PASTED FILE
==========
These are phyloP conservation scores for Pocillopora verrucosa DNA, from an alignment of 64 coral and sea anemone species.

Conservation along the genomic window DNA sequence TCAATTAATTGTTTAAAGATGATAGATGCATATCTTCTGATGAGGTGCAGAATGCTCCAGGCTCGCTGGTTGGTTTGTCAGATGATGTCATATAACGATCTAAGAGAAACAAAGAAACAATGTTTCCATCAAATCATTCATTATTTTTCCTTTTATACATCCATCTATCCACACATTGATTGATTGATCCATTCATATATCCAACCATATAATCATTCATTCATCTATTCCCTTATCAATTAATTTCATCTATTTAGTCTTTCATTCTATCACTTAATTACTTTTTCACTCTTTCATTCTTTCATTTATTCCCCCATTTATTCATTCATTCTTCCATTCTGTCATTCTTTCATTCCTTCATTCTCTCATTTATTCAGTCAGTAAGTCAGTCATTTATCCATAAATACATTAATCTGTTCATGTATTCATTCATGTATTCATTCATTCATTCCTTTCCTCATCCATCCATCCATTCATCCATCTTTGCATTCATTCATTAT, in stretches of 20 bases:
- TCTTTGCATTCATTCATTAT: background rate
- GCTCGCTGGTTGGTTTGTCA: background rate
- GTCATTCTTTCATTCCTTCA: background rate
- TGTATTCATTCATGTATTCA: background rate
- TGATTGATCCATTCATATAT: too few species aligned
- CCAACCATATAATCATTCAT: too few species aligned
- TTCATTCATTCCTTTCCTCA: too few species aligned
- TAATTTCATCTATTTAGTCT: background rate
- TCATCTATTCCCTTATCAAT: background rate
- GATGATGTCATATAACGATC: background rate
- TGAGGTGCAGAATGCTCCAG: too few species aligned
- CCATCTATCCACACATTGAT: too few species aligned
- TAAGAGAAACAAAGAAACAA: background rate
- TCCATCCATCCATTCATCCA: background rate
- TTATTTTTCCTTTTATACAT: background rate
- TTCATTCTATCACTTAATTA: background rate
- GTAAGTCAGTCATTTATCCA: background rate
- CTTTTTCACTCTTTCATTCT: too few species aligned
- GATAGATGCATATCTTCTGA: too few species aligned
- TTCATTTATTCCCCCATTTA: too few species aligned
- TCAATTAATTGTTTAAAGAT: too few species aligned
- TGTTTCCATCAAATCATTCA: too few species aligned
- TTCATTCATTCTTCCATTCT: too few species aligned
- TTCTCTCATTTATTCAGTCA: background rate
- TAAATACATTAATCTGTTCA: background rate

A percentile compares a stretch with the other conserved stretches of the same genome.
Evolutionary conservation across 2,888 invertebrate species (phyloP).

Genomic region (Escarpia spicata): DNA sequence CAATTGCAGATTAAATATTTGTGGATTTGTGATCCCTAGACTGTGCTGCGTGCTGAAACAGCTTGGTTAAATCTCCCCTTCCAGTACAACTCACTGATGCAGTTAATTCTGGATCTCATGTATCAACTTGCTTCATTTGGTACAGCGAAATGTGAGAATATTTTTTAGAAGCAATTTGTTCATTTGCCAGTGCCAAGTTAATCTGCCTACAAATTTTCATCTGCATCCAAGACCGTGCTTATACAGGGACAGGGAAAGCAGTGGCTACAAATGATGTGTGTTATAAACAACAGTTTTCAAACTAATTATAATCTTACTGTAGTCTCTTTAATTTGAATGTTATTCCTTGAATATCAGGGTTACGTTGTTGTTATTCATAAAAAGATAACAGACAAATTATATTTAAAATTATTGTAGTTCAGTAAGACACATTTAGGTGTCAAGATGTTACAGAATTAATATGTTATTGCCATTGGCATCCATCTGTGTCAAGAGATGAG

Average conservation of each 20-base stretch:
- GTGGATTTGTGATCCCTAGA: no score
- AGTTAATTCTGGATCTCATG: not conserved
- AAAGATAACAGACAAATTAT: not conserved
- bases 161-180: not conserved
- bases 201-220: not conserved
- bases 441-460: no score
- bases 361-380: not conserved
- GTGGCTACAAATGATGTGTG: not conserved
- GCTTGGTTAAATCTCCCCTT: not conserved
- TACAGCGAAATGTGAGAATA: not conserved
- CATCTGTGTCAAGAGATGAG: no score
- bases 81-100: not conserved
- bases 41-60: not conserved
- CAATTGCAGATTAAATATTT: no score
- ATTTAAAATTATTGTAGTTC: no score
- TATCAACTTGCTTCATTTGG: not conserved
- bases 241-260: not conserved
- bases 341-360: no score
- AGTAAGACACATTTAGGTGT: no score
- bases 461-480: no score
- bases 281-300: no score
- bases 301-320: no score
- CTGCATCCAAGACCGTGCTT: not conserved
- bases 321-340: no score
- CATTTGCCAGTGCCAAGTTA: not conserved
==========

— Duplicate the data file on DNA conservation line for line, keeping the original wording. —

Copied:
These are phyloP conservation scores for Pocillopora verrucosa DNA, from an alignment of 64 coral and sea anemone species.

Conservation along the genomic window DNA sequence TCAATTAATTGTTTAAAGATGATAGATGCATATCTTCTGATGAGGTGCAGAATGCTCCAGGCTCGCTGGTTGGTTTGTCAGATGATGTCATATAACGATCTAAGAGAAACAAAGAAACAATGTTTCCATCAAATCATTCATTATTTTTCCTTTTATACATCCATCTATCCACACATTGATTGATTGATCCATTCATATATCCAACCATATAATCATTCATTCATCTATTCCCTTATCAATTAATTTCATCTATTTAGTCTTTCATTCTATCACTTAATTACTTTTTCACTCTTTCATTCTTTCATTTATTCCCCCATTTATTCATTCATTCTTCCATTCTGTCATTCTTTCATTCCTTCATTCTCTCATTTATTCAGTCAGTAAGTCAGTCATTTATCCATAAATACATTAATCTGTTCATGTATTCATTCATGTATTCATTCATTCATTCCTTTCCTCATCCATCCATCCATTCATCCATCTTTGCATTCATTCATTAT, in stretches of 20 bases:
- TCTTTGCATTCATTCATTAT: background rate
- GCTCGCTGGTTGGTTTGTCA: background rate
- GTCATTCTTTCATTCCTTCA: background rate
- TGTATTCATTCATGTATTCA: background rate
- TGATTGATCCATTCATATAT: too few species aligned
- CCAACCATATAATCATTCAT: too few species aligned
- TTCATTCATTCCTTTCCTCA: too few species aligned
- TAATTTCATCTATTTAGTCT: background rate
- TCATCTATTCCCTTATCAAT: background rate
- GATGATGTCATATAACGATC: background rate
- TGAGGTGCAGAATGCTCCAG: too few species aligned
- CCATCTATCCACACATTGAT: too few species aligned
- TAAGAGAAACAAAGAAACAA: background rate
- TCCATCCATCCATTCATCCA: background rate
- TTATTTTTCCTTTTATACAT: background rate
- TTCATTCTATCACTTAATTA: background rate
- GTAAGTCAGTCATTTATCCA: background rate
- CTTTTTCACTCTTTCATTCT: too few species aligned
- GATAGATGCATATCTTCTGA: too few species aligned
- TTCATTTATTCCCCCATTTA: too few species aligned
- TCAATTAATTGTTTAAAGAT: too few species aligned
- TGTTTCCATCAAATCATTCA: too few species aligned
- TTCATTCATTCTTCCATTCT: too few species aligned
- TTCTCTCATTTATTCAGTCA: background rate
- TAAATACATTAATCTGTTCA: background rate

A percentile compares a stretch with the other conserved stretches of the same genome.
Evolutionary conservation across 2,888 invertebrate species (phyloP).

Genomic region (Escarpia spicata): DNA sequence CAATTGCAGATTAAATATTTGTGGATTTGTGATCCCTAGACTGTGCTGCGTGCTGAAACAGCTTGGTTAAATCTCCCCTTCCAGTACAACTCACTGATGCAGTTAATTCTGGATCTCATGTATCAACTTGCTTCATTTGGTACAGCGAAATGTGAGAATATTTTTTAGAAGCAATTTGTTCATTTGCCAGTGCCAAGTTAATCTGCCTACAAATTTTCATCTGCATCCAAGACCGTGCTTATACAGGGACAGGGAAAGCAGTGGCTACAAATGATGTGTGTTATAAACAACAGTTTTCAAACTAATTATAATCTTACTGTAGTCTCTTTAATTTGAATGTTATTCCTTGAATATCAGGGTTACGTTGTTGTTATTCATAAAAAGATAACAGACAAATTATATTTAAAATTATTGTAGTTCAGTAAGACACATTTAGGTGTCAAGATGTTACAGAATTAATATGTTATTGCCATTGGCATCCATCTGTGTCAAGAGATGAG

Average conservation of each 20-base stretch:
- GTGGATTTGTGATCCCTAGA: no score
- AGTTAATTCTGGATCTCATG: not conserved
- AAAGATAACAGACAAATTAT: not conserved
- bases 161-180: not conserved
- bases 201-220: not conserved
- bases 441-460: no score
- bases 361-380: not conserved
- GTGGCTACAAATGATGTGTG: not conserved
- GCTTGGTTAAATCTCCCCTT: not conserved
- TACAGCGAAATGTGAGAATA: not conserved
- CATCTGTGTCAAGAGATGAG: no score
- bases 81-100: not conserved
- bases 41-60: not conserved
- CAATTGCAGATTAAATATTT: no score
- ATTTAAAATTATTGTAGTTC: no score
- TATCAACTTGCTTCATTTGG: not conserved
- bases 241-260: not conserved
- bases 341-360: no score
- AGTAAGACACATTTAGGTGT: no score
- bases 461-480: no score
- bases 281-300: no score
- bases 301-320: no score
- CTGCATCCAAGACCGTGCTT: not conserved
- bases 321-340: no score
- CATTTGCCAGTGCCAAGTTA: not conserved